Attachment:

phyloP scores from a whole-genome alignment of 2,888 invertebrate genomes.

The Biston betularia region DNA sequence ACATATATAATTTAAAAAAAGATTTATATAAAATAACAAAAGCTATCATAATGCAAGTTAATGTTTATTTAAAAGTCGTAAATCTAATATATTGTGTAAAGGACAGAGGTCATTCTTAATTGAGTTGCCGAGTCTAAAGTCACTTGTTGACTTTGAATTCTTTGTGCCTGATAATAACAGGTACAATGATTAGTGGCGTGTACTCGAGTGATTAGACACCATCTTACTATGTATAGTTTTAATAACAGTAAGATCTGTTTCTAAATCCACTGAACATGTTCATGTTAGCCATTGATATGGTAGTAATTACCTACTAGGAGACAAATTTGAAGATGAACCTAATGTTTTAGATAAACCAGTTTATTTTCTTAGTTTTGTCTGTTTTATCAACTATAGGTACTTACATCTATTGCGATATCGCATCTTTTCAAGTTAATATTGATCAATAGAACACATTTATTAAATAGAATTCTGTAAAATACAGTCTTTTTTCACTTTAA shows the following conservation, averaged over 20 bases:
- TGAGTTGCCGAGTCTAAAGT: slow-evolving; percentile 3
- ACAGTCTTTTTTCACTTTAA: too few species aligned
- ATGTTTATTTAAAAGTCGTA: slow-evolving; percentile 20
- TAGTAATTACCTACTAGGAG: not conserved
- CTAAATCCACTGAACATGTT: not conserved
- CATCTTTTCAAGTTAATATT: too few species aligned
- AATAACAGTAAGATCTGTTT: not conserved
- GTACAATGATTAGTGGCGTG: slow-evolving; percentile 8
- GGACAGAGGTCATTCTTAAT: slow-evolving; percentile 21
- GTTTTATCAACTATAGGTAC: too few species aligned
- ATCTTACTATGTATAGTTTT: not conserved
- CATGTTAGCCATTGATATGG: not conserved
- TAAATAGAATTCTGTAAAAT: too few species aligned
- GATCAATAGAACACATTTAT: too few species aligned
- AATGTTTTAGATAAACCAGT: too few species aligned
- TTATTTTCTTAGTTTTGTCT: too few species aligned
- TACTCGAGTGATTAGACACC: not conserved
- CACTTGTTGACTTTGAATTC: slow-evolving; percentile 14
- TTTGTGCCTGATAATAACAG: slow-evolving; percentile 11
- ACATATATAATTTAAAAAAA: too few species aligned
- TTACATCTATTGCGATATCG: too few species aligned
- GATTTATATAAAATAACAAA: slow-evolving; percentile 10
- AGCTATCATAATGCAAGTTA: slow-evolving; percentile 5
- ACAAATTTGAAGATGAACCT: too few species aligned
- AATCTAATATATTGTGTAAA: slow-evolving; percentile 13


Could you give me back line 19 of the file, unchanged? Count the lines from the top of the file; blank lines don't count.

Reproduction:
- TACTCGAGTGATTAGACACC: not conserved